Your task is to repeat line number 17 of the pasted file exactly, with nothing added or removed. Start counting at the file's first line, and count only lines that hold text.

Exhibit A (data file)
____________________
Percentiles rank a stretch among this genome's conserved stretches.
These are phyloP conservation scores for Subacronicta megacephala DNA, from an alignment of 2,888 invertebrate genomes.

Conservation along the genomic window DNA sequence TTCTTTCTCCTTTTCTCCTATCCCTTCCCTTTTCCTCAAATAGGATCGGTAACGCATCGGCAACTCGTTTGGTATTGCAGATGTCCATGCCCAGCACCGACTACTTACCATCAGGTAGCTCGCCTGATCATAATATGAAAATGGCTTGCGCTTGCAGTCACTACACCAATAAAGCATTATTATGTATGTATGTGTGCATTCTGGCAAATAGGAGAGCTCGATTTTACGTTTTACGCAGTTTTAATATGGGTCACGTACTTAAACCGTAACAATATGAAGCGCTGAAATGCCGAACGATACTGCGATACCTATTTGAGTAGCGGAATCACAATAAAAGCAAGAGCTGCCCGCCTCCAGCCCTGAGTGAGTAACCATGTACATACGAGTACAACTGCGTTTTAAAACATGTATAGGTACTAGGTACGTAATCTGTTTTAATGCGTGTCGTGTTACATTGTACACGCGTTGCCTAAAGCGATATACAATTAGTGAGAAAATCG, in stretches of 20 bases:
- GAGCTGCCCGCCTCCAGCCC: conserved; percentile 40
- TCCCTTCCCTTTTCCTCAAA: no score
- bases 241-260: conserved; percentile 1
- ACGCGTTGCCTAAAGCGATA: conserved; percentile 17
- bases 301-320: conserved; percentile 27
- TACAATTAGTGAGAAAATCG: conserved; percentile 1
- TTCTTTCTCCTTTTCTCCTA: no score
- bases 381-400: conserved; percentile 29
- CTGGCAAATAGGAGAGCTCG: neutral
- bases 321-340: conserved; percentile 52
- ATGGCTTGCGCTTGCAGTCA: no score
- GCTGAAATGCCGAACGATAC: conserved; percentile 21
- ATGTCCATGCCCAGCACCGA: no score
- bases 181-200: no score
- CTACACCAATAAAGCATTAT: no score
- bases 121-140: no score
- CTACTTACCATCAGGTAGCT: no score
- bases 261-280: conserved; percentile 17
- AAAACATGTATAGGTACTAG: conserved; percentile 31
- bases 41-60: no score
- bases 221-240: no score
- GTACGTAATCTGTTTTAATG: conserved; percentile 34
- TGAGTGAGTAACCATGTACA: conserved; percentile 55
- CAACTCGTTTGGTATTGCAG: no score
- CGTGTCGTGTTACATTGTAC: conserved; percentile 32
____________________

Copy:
- bases 181-200: no score